Ensign Kaplan had hoped that the current set of crises—refugees onboard and a passenger attempting to claim political asylum—would mean that his standing Monday 1130 appointment with Captain Lancaster on one of the ship’s weapons ranges would be canceled. He didn’t have any moral scruples about using a weapon, but he never liked any situation where his lack of skill was so evident. The large, heavy doors parted, and Kaplan arrived precisely on time, finding Lancaster already there. The components of a Type-1 phaser were arranged neatly on a metal table.
“Good morning, Captain,” Kaplan said, approaching his boss and coming to a respectful parade rest. He cleared his throat. “I would understand, sir, if we had other tasks to accomplish today and you’d rather postpone this lesson.
Lancaster chuckled, nodding to the phaser. “We can walk and chew gum at the same time, Ensign. Show me what you remember about phaser maintenance,” he said.
The yeoman pursed his lips as he stepped up to the table and began quickly identifying the different components of the weapon. Power cell. Emitter assembly. Targeting matrix. Another power cell? And another emitter assembly? He glanced over at the captain with a frown when he realized that there were parts for more than one phaser there; a dirty trick. He could tell, though, that the pieces were not all the same size, and so he quickly sorted them into what he thought were type-I and type-II piles. He found the body of each weapon and inserted the power cells into the matching slots in the bodies, followed by the targeting and trigger assembly and then the emitter matrix.
“Done,” Kaplan announced, knowing that despite the added complexity of the task, he’d memorized the successful assembly of all three main types of Starfleet handheld phaser types.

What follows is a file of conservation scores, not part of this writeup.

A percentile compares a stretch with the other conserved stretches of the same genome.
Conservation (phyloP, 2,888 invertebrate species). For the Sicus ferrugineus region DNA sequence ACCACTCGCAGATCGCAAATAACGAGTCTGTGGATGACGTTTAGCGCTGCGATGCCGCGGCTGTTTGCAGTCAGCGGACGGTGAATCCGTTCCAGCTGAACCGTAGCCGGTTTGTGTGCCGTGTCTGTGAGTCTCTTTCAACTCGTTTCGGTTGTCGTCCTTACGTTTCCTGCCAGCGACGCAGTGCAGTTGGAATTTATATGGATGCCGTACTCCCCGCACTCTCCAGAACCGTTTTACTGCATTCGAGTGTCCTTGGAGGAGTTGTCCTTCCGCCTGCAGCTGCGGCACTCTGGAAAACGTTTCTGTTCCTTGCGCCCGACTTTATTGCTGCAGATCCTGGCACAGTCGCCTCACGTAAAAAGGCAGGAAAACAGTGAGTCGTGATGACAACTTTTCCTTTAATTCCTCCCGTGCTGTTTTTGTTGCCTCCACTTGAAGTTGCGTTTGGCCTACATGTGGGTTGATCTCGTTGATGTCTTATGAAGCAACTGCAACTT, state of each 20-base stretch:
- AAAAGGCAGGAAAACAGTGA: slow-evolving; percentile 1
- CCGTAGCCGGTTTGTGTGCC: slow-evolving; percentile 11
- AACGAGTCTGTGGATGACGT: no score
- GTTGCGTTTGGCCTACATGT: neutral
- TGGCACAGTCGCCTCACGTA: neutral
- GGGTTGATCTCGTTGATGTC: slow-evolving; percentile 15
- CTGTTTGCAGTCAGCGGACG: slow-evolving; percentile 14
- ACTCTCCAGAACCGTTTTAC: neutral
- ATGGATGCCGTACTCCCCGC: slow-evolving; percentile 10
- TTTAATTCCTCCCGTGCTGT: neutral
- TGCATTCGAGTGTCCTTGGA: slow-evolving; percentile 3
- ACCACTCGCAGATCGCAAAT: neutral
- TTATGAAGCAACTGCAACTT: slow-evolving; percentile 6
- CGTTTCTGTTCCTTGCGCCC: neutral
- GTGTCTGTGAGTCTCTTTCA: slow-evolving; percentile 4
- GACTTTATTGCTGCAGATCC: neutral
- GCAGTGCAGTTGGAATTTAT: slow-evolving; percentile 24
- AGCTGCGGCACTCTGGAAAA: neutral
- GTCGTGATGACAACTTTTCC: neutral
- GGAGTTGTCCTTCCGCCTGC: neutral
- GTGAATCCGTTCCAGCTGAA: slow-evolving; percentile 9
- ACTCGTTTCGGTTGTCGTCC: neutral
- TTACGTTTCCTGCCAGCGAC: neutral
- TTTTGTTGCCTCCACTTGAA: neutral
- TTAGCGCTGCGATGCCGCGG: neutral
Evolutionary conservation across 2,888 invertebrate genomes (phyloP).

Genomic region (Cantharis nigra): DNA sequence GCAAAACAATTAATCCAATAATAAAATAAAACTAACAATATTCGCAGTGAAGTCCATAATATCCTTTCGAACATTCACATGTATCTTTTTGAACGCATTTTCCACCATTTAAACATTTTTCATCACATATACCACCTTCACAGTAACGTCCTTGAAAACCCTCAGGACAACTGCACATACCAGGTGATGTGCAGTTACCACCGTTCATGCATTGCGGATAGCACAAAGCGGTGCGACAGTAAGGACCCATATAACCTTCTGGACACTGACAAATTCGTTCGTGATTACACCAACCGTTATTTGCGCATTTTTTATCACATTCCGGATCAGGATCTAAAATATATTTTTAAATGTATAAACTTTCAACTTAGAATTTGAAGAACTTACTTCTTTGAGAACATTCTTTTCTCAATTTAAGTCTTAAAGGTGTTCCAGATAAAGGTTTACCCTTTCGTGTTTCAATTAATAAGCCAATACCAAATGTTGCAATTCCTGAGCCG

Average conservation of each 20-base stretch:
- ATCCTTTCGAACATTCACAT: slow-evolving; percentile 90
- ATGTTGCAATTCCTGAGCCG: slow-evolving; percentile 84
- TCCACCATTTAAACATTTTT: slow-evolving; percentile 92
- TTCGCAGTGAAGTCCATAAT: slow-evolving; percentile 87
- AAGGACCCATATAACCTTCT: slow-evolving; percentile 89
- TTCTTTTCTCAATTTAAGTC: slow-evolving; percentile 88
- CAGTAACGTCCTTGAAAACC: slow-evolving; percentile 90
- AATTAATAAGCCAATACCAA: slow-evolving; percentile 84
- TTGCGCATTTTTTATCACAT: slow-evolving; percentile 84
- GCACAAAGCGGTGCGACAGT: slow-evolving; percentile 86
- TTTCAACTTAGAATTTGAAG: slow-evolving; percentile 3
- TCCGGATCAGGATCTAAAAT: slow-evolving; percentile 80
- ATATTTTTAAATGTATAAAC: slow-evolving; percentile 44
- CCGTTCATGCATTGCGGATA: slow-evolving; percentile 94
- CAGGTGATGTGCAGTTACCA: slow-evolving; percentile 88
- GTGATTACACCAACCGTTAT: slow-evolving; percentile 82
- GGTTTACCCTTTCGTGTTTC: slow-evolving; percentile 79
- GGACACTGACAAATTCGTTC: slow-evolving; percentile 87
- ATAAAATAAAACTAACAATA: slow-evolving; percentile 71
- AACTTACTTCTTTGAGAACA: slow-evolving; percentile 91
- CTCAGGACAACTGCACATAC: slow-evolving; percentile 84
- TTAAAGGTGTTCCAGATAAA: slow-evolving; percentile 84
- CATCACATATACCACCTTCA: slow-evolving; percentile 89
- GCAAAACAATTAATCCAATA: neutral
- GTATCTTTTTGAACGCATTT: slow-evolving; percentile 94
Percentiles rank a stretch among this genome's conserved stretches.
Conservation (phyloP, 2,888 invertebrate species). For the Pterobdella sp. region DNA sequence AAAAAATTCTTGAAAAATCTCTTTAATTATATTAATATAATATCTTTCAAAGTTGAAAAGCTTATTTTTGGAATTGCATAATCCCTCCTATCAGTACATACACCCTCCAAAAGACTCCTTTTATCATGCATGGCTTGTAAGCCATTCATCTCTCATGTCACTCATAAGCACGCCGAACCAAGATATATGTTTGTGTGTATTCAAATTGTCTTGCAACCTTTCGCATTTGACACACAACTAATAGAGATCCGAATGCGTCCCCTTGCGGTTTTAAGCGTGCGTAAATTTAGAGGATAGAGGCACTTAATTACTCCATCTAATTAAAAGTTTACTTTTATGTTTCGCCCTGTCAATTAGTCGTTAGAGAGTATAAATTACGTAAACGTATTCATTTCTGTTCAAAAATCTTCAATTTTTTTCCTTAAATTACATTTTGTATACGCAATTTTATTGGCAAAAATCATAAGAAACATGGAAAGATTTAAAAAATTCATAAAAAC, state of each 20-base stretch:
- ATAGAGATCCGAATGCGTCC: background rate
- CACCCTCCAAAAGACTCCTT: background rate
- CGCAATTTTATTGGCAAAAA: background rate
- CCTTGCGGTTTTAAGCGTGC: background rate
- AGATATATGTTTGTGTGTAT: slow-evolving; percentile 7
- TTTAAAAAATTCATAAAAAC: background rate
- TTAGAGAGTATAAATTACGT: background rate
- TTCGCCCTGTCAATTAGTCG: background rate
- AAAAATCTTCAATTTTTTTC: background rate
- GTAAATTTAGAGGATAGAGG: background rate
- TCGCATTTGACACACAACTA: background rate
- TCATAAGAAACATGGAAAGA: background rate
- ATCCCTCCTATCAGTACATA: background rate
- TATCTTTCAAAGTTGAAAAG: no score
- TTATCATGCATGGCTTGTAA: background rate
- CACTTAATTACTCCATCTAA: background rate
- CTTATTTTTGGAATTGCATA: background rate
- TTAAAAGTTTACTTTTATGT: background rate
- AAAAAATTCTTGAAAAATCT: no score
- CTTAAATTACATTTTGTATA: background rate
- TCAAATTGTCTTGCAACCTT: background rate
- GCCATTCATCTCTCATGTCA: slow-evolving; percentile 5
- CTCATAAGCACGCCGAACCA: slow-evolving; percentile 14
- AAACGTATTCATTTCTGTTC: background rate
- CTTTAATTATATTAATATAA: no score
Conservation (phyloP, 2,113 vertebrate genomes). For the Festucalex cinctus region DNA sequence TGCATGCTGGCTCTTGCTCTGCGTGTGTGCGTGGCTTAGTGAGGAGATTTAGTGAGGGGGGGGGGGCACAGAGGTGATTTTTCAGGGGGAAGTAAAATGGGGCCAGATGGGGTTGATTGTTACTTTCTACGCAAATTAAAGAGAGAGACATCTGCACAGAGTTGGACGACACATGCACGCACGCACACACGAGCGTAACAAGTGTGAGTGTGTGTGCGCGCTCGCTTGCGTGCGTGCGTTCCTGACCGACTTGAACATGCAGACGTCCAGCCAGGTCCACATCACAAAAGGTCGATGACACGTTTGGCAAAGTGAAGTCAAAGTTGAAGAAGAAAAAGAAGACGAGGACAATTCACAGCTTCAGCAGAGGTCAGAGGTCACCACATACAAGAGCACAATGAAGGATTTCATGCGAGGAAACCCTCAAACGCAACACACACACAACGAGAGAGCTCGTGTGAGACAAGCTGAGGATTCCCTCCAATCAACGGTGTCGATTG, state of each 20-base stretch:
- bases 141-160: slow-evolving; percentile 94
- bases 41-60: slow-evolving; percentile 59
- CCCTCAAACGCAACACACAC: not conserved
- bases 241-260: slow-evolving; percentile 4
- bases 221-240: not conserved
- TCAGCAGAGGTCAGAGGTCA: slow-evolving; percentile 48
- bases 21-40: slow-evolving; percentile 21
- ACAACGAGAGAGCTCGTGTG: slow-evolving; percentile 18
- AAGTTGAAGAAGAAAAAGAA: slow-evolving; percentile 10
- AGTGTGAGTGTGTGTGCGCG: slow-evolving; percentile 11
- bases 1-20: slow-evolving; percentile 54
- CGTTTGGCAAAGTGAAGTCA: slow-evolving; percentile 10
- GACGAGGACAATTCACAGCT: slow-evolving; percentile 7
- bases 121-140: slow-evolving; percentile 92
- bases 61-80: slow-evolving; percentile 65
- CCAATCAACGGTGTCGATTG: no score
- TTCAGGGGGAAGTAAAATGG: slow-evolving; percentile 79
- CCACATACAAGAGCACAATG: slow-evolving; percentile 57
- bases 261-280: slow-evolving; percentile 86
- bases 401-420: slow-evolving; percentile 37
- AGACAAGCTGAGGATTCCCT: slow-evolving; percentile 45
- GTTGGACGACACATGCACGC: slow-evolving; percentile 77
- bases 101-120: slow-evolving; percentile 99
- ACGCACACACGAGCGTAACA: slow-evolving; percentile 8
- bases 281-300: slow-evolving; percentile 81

Lancaster picked up the smaller of the two weapons and pointed it at the far bulkhead. He tapped the trigger on the top of the phaser, but all it did was make a sad beep.
“Evidently not,” Lancaster chided, setting it back on the table.
Kaplan let out a noise of audible frustration as he took the case back off the type-I; he quickly saw that the targeting assembly was upside down. When he removed it, he saw that the tab that would have prevented him from installing it incorrectly had been purposefully removed. The captain was deliberately trying to throw him off and was doing so quite successfully.
“In the field, components can easily become damaged—or even manufactured incorrectly—so you can’t rely on ergonomic aids in the casing,” Lancaster said.
“Yes, captain. Sorry, sir,” Kaplan replied, fixing the one in his hand as Lancaster picked up the other phaser.
The type-II weapon worked perfectly, a blue beam on the stun setting connecting with the back wall as soon as the captain aimed and fired. Lancaster looked at it, turning it over in his hands for a moment before setting it back on the table.
“Good,” Lancaster said before picking up the repaired type-I and moving towards the circular stage in the center of the room to take his spot on the blue hemisphere. Kaplan grabbed the slightly larger pistol and joined him on the other side of the range. “Computer, set cooperative defense mode, level 2,” he ordered.
“Confirmed. Defend the green spheres,” the computer replied. A moment later, the space around them was populated with a set of green spheres, and then a countdown clock appeared going down from 15 seconds. “Begin,” it said, producing a rainbow of smaller spheres swarming around the green ones.
Kaplan was used to just having to keep track of his own color—yellow—and only shooting those targets. Now, it was much more complicated to hit everything except the green ones. He at least liked that he wasn’t competing against the captain for once. The first target he hit was red, and then he missed a shot at a purple one that collided with a green sphere and destroyed it. Cocking his head over his shoulder, he saw Lancaster successfully defend one of his spheres.